Multiasset strategies and managers seem to be suffering, whether it's due to their own success or poor performance, however, has sources split.
These strategies had been growing in popularity over recent years, with many money managers jumping on the bandwagon and creating these go-anywhere investment vehicles.
Data provided by EPFR Global show all balanced strategies tracked by the firm recorded $31.6 billion in net outflows year-to-date through Nov. 14, compared with net inflows of about $21 billion for 2017. All total-return strategies recorded net outflows of about $10.3 billion for 2018 through Nov. 14, which followed net inflows of around $50.7 billion in 2017.
Some money managers are open about the fact that they have seen multiasset business reduce — albeit for good reasons, they said.
"We are seeing clients saying 'thanks very much, we are done,' " said Hani Redha, London-based multiasset portfolio manager at PineBridge Investments LLC. "(They are) gliding toward derisking, a more (liability-driven investment) path. So we see them walking away from multiasset. They partially redeem and derisk. The strategy is quite high growth; it's hard to see a client walk away,'' he said.
But if that happens, it's because the managers have done their job and he's fine with that. The multiasset team runs $13.1 billion. In 2018, PineBridge multiasset will have positive net inflows, according to information from the firm.
Kishen Ganatra, London-based European strategic research director at Mercer Ltd. in London, said there are two stories playing out in multiasset flows.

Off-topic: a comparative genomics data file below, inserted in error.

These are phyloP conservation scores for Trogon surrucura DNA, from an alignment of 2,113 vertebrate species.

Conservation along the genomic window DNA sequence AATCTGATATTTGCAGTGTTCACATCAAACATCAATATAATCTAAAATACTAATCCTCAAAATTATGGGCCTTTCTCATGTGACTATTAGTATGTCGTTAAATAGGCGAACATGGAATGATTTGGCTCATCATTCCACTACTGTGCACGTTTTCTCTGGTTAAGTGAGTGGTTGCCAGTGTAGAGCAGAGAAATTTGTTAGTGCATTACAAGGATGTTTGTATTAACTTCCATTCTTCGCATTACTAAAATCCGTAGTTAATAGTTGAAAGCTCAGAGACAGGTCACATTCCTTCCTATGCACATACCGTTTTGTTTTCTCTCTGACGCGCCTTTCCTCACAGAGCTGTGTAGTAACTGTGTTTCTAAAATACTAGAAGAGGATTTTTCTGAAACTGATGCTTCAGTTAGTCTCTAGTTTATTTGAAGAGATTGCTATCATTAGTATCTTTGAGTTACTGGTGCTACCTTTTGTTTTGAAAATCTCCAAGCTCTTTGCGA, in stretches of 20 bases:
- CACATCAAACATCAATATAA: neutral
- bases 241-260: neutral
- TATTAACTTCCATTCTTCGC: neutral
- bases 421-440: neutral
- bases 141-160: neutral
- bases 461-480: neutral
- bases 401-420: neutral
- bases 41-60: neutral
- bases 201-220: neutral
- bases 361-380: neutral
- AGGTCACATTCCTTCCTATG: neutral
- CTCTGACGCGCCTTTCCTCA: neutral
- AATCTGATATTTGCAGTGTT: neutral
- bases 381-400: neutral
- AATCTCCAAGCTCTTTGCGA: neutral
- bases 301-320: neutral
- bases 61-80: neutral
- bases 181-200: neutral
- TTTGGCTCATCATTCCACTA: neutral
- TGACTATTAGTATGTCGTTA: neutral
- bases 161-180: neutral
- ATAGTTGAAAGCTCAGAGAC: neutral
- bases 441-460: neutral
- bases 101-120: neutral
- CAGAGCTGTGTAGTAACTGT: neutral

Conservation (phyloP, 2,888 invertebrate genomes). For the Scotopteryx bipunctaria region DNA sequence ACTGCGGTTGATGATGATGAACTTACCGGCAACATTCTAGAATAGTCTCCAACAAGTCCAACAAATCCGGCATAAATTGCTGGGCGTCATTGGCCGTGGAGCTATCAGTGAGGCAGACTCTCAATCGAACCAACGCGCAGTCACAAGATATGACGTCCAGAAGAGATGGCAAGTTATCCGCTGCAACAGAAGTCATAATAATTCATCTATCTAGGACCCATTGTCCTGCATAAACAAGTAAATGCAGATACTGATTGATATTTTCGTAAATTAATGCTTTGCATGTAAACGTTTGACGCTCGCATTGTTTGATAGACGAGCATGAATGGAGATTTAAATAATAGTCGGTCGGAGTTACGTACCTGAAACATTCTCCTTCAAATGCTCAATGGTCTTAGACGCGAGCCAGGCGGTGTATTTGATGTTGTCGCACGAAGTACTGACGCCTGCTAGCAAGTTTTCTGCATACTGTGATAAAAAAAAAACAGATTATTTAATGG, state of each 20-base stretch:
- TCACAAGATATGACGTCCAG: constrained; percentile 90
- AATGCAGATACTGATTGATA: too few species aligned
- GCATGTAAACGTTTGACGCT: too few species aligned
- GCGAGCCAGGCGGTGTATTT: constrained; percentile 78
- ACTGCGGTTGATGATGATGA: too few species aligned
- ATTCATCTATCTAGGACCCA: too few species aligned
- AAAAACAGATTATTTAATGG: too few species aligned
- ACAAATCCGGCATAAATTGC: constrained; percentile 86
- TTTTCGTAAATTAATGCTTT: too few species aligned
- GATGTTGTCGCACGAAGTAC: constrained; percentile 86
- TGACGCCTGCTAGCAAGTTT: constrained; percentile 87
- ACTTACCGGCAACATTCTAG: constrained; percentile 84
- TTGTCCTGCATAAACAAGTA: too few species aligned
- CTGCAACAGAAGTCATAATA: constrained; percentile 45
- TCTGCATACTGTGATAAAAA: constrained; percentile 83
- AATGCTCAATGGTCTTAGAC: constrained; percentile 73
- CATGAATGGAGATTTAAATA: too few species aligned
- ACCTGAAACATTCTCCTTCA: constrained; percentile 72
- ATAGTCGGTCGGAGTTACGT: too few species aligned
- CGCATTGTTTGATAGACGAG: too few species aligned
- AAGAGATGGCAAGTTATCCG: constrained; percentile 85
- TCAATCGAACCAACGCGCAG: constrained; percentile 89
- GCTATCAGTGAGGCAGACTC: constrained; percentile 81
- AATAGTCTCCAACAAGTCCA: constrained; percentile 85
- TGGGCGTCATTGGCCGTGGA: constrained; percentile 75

He said it is first important to break multiasset into two buckets — core and idiosyncratic. "With core you have almost an all-in-one portfolio — equities, bonds and some alternatives. The typical point of it is to be an all-in-one solution for a small client, managing their whole growth portfolio," Mr. Ganatra said.
These strategies can form part of a defined benefit fund portfolio or the default fund for a defined contribution plan.
"Idiosyncratic is more about low exposure to traditional markets — equities and bonds — and adding idiosyncratic and more relative value or hedge fund-type (assets) to act as a diversifier to a portfolio." He said these typically form part of a fund's alternatives allocation.
He agreed with Mr. Redha that derisking has created a speed bump for core strategies. "The core space has struggled recently, especially in DB land, as investors are derisking (and have) less need to hold these traditional market exposures. They are coming out of growth assets, maybe out of core (diversified growth funds — another name for these types of assets) and going more into matching assets."
He said that is less true for idiosyncratic strategies.